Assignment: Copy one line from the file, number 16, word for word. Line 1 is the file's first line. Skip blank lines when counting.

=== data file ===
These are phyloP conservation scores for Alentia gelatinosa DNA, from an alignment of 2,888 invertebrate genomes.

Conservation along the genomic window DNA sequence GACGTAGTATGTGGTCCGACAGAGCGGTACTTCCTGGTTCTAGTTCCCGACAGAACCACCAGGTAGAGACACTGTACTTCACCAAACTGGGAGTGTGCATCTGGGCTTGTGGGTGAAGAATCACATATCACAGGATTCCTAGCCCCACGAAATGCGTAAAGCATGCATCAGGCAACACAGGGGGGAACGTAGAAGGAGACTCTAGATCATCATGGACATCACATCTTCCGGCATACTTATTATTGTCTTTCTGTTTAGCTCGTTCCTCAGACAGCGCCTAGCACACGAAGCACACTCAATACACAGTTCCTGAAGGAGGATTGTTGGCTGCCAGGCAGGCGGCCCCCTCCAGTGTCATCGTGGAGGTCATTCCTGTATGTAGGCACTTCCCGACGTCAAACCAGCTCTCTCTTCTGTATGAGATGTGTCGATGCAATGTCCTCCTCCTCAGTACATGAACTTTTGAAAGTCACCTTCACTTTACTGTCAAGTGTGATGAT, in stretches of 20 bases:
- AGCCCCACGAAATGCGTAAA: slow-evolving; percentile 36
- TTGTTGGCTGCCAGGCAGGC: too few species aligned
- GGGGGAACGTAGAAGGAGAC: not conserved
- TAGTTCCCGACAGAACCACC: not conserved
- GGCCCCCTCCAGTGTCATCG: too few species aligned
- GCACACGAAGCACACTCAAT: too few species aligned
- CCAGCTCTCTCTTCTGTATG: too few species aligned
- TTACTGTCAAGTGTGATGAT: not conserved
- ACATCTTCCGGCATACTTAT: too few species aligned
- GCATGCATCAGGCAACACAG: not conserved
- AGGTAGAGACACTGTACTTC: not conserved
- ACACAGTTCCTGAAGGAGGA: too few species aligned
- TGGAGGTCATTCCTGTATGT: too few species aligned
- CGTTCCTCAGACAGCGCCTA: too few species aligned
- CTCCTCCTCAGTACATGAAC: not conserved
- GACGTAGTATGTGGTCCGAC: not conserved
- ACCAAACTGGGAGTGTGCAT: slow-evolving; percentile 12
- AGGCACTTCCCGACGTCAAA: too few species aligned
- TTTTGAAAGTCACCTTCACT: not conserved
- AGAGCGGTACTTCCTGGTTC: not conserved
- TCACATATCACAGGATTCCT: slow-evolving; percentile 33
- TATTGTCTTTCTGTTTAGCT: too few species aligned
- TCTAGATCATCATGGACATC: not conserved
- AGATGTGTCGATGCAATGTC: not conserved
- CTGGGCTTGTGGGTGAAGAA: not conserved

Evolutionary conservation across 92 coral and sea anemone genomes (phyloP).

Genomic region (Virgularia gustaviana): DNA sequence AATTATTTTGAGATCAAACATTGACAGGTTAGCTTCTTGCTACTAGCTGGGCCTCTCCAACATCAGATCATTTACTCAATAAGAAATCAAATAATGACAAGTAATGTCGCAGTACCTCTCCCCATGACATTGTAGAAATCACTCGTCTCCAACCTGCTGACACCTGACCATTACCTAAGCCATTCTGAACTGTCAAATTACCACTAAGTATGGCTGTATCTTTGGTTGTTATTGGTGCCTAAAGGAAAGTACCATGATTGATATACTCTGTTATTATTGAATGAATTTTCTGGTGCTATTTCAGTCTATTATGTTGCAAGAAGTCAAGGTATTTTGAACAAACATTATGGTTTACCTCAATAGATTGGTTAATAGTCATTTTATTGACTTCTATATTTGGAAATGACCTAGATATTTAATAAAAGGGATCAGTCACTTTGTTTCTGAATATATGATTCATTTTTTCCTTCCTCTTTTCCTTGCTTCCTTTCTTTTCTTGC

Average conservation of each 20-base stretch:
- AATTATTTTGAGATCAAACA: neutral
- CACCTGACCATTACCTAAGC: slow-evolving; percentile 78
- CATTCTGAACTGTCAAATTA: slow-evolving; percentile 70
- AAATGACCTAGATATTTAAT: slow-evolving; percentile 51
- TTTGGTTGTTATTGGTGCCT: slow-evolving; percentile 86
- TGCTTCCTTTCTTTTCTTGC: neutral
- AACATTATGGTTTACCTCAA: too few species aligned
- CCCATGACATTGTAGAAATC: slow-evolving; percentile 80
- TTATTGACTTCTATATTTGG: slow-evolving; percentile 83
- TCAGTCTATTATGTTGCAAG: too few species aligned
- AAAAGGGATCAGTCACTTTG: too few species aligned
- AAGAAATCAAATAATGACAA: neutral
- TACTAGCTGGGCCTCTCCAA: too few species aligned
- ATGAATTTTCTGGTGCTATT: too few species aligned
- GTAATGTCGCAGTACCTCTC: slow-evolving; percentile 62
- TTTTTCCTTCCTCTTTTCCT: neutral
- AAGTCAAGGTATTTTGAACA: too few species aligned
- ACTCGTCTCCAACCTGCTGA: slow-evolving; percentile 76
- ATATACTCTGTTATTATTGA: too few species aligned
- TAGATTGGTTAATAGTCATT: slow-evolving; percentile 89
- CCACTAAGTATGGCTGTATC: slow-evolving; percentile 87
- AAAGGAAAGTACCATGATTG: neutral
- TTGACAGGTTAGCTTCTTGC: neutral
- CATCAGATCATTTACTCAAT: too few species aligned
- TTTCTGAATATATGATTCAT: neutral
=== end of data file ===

- CGTTCCTCAGACAGCGCCTA: too few species aligned